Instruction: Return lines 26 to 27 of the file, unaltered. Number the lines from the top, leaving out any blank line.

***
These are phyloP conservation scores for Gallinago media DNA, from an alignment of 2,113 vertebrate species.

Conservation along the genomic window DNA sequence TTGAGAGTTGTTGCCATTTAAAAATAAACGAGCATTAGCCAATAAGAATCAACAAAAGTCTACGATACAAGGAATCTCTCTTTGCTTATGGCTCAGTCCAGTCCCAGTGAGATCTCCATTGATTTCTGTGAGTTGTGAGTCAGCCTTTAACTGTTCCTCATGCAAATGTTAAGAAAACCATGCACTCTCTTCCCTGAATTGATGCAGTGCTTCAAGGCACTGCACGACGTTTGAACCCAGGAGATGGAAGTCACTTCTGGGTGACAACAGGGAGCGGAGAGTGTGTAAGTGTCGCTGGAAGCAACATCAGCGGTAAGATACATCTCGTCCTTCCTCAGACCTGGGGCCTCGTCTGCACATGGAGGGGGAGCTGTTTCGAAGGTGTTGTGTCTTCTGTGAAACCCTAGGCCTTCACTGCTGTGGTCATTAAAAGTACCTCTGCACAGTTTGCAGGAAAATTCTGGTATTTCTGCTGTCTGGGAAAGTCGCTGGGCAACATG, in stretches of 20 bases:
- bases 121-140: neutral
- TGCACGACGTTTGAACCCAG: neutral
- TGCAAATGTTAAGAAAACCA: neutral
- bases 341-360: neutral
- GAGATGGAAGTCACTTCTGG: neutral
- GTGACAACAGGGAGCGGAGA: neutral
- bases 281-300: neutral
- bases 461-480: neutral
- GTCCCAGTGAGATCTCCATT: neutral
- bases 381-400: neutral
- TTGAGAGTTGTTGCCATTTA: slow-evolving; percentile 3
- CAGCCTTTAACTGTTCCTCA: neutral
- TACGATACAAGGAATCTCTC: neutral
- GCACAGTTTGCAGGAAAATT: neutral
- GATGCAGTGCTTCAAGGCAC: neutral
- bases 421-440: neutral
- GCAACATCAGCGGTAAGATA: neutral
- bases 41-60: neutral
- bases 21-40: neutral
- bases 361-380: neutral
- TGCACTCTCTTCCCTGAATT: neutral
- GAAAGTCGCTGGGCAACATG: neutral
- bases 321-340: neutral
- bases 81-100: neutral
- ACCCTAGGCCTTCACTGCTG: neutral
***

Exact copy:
- bases 81-100: neutral
- ACCCTAGGCCTTCACTGCTG: neutral